Sunday, July 20, 2014

Rougue Bouquet

 In a wood they call the Rouge Bouquet
 There is a new-made grave today,
Built by never a spade nor pick
 Yet covered with earth ten metres thick.
 There lie many fighting" men,
Dead in their youthful prime,
Never to laugh nor love again
 Nor taste the Summertime.
 For Death came flying through the air
 And stopped his flight at the dugout stair,
 Touched his prey and left them there,
Clay to clay.

He hid their bodies stealthily
In the soil of the land they fought to free
 And fled away.

 Now over the grave abrupt and clear
 Three volleys ring;
 And perhaps their brave young spirits hear
The bugle sing: "Go to sleep! Go to sleep!
 Slumber well where the shell screamed and fell.
 Let your rifles rest on the muddy floor,
You will not need them any more.
Danger's past;
Now at last,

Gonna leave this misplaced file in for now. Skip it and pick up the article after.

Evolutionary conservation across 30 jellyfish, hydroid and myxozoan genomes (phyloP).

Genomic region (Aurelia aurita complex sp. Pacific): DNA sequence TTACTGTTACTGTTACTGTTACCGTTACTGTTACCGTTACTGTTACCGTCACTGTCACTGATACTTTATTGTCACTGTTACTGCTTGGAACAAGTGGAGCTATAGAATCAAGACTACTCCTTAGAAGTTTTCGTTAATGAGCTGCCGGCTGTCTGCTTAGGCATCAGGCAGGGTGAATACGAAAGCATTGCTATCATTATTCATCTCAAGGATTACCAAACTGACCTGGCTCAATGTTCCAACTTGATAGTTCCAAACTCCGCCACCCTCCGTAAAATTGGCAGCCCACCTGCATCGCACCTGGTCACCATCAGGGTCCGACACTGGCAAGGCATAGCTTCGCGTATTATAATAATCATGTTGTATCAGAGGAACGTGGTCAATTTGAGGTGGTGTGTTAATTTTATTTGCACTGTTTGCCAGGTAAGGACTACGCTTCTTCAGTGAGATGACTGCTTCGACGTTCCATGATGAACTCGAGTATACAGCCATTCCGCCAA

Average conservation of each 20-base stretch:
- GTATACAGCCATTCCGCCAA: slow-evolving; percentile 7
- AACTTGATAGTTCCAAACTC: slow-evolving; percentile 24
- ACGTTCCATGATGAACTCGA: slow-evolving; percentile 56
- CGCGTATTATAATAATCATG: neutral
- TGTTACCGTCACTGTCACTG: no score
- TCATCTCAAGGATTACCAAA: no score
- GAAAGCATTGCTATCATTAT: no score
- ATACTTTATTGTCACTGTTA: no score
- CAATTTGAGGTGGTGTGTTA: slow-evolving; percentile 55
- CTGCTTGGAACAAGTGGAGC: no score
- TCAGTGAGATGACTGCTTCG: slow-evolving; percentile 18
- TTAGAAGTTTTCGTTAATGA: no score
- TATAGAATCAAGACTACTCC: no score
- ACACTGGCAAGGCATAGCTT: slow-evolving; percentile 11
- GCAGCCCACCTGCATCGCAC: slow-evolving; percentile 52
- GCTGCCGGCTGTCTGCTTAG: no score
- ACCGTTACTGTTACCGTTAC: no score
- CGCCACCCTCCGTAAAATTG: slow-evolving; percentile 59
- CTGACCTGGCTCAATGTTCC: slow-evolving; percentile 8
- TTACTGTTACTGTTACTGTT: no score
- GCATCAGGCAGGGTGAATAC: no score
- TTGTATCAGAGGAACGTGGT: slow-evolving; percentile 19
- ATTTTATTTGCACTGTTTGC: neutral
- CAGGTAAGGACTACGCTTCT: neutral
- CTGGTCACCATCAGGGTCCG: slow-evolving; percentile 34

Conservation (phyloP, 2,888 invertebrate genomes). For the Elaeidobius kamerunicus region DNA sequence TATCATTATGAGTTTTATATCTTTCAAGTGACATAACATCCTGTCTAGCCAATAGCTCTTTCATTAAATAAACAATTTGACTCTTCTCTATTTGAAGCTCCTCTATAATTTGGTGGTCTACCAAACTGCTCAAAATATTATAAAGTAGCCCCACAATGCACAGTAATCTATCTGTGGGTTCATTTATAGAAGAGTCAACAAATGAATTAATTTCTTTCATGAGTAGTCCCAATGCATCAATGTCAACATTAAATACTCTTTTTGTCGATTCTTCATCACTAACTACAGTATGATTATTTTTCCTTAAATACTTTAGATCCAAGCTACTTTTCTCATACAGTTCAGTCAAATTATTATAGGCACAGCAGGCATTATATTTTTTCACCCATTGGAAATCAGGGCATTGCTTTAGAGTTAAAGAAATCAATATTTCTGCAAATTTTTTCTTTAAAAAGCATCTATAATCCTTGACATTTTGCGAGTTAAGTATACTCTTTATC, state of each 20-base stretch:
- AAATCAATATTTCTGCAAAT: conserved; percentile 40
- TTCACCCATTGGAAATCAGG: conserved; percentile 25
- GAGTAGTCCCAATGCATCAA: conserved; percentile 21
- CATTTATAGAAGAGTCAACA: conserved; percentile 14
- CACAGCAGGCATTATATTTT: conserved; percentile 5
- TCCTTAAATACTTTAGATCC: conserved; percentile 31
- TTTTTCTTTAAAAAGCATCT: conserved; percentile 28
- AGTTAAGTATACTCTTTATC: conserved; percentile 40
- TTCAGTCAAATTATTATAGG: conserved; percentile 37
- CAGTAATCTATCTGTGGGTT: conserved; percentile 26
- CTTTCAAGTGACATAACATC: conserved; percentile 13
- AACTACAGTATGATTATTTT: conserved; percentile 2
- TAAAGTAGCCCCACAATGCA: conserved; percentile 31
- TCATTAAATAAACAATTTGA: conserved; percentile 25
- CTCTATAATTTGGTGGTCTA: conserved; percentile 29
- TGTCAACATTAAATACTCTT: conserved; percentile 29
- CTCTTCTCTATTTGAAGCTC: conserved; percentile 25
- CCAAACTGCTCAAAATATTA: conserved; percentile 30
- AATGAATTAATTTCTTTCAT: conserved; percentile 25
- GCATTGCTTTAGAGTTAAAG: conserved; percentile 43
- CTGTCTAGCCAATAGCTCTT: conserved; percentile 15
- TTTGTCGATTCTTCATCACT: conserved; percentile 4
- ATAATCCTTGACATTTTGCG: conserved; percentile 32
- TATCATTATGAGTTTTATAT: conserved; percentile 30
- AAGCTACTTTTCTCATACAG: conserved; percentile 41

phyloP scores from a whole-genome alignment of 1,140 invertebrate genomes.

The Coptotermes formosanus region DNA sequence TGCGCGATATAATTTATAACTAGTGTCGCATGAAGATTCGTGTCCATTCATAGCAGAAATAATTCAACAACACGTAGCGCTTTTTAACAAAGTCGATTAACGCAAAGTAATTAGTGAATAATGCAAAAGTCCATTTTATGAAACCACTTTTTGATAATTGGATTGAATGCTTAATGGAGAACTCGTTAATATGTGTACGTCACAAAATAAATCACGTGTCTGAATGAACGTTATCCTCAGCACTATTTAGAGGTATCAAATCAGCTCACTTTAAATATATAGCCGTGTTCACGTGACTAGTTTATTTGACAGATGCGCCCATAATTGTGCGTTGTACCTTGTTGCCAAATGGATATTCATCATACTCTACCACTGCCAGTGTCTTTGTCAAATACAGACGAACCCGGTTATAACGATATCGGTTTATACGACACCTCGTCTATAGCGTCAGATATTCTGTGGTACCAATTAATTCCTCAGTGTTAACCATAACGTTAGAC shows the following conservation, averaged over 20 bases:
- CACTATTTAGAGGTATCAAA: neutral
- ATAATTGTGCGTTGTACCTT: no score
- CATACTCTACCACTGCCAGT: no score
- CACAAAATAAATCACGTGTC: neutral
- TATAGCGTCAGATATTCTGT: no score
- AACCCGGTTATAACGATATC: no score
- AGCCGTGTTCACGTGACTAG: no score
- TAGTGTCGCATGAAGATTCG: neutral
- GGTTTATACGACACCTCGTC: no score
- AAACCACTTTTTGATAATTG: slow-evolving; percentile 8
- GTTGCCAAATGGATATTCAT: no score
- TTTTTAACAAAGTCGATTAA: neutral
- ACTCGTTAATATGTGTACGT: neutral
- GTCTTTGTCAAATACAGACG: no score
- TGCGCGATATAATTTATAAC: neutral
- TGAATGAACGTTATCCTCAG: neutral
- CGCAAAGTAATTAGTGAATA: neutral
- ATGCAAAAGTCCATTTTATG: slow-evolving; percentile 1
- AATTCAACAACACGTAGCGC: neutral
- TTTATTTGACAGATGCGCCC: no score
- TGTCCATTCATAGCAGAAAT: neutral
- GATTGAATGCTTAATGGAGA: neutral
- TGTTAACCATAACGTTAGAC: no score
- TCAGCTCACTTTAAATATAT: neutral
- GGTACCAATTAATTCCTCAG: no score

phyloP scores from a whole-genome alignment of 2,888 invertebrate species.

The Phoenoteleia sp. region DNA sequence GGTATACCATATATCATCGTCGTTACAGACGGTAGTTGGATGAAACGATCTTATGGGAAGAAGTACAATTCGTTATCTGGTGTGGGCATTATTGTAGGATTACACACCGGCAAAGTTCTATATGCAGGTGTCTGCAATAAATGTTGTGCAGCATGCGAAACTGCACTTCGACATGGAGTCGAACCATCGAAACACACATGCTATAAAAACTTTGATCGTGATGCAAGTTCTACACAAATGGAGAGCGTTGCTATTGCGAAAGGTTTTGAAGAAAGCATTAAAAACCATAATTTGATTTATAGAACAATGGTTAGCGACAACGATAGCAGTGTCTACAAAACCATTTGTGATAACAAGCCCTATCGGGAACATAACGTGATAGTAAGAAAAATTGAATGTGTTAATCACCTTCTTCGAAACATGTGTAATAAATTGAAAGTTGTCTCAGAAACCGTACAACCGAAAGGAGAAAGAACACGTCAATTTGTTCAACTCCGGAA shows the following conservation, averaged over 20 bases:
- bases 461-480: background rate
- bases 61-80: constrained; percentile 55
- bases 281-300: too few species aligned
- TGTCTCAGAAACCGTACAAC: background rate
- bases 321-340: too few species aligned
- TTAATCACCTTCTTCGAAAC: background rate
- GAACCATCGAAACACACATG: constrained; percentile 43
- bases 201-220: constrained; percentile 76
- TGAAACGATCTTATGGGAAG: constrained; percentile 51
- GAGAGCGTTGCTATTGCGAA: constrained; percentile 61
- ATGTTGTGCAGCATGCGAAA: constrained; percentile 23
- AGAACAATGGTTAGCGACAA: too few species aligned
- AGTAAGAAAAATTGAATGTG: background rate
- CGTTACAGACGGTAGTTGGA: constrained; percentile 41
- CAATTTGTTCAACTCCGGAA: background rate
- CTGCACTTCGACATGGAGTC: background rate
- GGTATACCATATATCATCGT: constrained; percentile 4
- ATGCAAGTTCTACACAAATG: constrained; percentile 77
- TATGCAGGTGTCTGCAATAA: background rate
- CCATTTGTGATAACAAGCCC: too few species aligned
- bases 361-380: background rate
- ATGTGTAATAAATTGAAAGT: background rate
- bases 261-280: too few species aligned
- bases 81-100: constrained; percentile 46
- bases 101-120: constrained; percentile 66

Go to sleep!"

 There is on earth no worthier grave
 To hold the bodies of the brave
Than this place of pain and pride
Where they nobly fought and nobly died.
 Never fear but in the skies
Saints and angels stand
 Smiling with their holy eyes
 On this new-come band.
St. Michael's sword darts through the air
 And touches the aureole on his hair
As he sees them standing at salute there,
His stalwart sons:
And Patrick, Brigid, Columkill,
Rejoice that in veins of warriors still
 The Gael's blood runs.
 And up to Heaven's doorway floats,
 From the wood called Rouge Bouquet,
 A delicate cloud of bugle notes
 That softly say:
"Farewell! Farewell.
Comrades true, born anew., peace to you!
 Your souls shall be where the heroes are
And your memory shine like the morning-star.
 Brave 'and dear,
 Shield us here.

March 7, 1918
Joyce Kilmer

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